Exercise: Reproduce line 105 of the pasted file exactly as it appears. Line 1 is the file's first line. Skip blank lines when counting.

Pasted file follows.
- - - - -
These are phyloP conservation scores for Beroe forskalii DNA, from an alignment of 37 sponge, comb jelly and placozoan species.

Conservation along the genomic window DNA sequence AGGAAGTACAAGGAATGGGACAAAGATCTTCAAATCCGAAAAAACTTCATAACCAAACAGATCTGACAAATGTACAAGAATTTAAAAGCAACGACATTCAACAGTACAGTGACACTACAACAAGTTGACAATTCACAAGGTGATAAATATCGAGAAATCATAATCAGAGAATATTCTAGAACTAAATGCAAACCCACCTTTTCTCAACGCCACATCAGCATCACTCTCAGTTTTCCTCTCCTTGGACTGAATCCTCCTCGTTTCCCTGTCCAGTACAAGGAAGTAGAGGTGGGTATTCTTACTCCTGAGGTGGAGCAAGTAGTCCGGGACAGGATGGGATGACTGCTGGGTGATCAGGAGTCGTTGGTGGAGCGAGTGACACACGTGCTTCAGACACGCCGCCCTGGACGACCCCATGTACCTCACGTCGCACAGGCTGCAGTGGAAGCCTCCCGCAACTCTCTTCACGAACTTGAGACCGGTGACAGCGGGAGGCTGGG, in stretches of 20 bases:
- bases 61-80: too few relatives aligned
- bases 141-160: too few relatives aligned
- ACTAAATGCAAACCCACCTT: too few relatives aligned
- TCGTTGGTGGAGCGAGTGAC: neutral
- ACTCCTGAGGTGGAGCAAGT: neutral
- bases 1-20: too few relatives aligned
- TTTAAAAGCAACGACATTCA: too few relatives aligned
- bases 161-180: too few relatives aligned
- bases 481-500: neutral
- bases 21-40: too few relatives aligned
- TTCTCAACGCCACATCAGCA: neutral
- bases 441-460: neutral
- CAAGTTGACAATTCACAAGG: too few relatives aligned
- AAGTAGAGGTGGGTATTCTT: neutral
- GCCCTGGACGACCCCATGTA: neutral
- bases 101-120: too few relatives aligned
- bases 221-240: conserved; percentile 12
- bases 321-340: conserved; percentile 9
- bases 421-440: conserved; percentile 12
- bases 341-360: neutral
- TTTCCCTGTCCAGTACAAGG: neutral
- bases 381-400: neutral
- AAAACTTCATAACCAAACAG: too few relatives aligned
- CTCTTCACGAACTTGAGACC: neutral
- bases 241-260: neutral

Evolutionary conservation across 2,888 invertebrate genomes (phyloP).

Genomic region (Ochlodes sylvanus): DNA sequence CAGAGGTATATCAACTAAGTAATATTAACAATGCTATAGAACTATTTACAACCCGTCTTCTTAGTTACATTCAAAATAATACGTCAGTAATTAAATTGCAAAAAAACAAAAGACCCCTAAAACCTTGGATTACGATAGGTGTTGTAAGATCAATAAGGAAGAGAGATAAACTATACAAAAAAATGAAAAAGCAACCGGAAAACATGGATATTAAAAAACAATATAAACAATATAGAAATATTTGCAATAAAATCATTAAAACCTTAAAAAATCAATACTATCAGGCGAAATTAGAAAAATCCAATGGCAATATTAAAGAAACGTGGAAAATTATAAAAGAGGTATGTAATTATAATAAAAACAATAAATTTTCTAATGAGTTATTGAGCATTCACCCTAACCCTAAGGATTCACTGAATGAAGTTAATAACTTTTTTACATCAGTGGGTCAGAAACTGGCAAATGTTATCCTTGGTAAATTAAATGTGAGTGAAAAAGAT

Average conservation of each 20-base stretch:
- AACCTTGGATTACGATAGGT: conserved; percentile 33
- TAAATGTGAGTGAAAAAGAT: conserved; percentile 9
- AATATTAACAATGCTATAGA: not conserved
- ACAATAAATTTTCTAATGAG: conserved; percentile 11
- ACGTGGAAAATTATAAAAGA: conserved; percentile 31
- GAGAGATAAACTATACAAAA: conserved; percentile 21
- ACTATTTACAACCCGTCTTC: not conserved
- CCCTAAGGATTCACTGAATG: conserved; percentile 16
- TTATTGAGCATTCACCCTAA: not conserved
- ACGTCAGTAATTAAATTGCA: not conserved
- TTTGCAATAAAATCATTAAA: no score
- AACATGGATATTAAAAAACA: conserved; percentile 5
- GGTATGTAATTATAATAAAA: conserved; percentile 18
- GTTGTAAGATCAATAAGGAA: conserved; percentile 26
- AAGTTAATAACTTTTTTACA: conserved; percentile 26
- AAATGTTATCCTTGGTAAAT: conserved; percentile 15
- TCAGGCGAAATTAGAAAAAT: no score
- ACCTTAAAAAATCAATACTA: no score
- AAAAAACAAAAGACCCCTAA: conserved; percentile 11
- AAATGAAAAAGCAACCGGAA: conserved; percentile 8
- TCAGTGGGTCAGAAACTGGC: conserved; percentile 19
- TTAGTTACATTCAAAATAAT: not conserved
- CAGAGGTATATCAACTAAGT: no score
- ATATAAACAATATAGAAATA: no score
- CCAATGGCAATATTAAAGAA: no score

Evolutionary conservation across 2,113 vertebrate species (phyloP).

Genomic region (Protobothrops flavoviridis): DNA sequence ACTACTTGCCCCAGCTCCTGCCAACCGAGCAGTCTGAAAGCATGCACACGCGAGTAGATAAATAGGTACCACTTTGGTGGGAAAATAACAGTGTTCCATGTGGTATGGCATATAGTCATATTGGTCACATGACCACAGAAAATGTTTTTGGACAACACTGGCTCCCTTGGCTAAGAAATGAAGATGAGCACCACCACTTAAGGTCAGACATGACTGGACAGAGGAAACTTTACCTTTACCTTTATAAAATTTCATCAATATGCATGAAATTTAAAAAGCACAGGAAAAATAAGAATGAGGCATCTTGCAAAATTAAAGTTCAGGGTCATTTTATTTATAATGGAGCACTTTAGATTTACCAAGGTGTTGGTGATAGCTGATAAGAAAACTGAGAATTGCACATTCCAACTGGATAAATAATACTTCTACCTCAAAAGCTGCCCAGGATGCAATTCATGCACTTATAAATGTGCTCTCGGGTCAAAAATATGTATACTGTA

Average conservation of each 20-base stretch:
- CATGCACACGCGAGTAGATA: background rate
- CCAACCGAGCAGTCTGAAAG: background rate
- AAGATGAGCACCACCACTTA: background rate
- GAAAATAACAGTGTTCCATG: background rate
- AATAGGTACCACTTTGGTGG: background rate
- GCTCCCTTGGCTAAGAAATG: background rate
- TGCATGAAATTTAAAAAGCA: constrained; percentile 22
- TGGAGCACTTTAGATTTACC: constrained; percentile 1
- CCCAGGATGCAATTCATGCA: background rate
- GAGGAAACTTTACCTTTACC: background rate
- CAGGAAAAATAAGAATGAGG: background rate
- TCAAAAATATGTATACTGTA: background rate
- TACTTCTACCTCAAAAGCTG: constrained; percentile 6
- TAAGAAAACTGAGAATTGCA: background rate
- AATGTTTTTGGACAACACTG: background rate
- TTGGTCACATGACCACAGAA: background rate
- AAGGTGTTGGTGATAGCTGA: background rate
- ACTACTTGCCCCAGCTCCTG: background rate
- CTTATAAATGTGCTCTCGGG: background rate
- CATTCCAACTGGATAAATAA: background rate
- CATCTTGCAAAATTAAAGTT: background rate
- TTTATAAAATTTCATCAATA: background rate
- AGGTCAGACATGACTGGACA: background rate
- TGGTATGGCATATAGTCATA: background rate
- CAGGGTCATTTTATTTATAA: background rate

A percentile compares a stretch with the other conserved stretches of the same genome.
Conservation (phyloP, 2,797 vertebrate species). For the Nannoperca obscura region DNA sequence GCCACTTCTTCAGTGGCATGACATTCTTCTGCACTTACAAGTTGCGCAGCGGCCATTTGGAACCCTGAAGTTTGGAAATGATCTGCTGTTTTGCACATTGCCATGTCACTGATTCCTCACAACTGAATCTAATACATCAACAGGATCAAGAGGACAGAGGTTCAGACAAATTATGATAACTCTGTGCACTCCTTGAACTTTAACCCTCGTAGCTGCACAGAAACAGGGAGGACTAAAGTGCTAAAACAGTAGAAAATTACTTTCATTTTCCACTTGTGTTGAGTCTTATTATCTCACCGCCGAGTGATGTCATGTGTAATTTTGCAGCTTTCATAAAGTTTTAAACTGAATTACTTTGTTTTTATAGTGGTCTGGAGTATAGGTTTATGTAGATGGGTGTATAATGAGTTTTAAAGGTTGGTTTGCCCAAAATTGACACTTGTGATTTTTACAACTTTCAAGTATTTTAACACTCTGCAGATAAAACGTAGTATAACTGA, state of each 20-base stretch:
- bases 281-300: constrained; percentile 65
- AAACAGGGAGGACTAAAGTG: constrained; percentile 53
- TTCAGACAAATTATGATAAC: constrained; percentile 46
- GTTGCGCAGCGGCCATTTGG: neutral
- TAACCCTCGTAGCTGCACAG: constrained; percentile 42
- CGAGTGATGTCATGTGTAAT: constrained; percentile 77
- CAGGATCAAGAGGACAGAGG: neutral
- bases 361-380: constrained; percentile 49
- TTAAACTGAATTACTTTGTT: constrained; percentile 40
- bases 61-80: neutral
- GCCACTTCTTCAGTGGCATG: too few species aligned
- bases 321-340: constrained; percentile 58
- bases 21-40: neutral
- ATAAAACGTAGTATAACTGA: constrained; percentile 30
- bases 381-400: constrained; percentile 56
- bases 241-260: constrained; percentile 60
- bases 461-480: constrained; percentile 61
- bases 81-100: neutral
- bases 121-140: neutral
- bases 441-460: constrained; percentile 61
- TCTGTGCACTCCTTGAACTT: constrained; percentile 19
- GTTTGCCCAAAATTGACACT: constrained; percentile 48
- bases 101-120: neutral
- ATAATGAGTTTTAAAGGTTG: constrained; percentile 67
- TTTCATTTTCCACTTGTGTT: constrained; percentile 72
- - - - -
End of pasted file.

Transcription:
- bases 441-460: constrained; percentile 61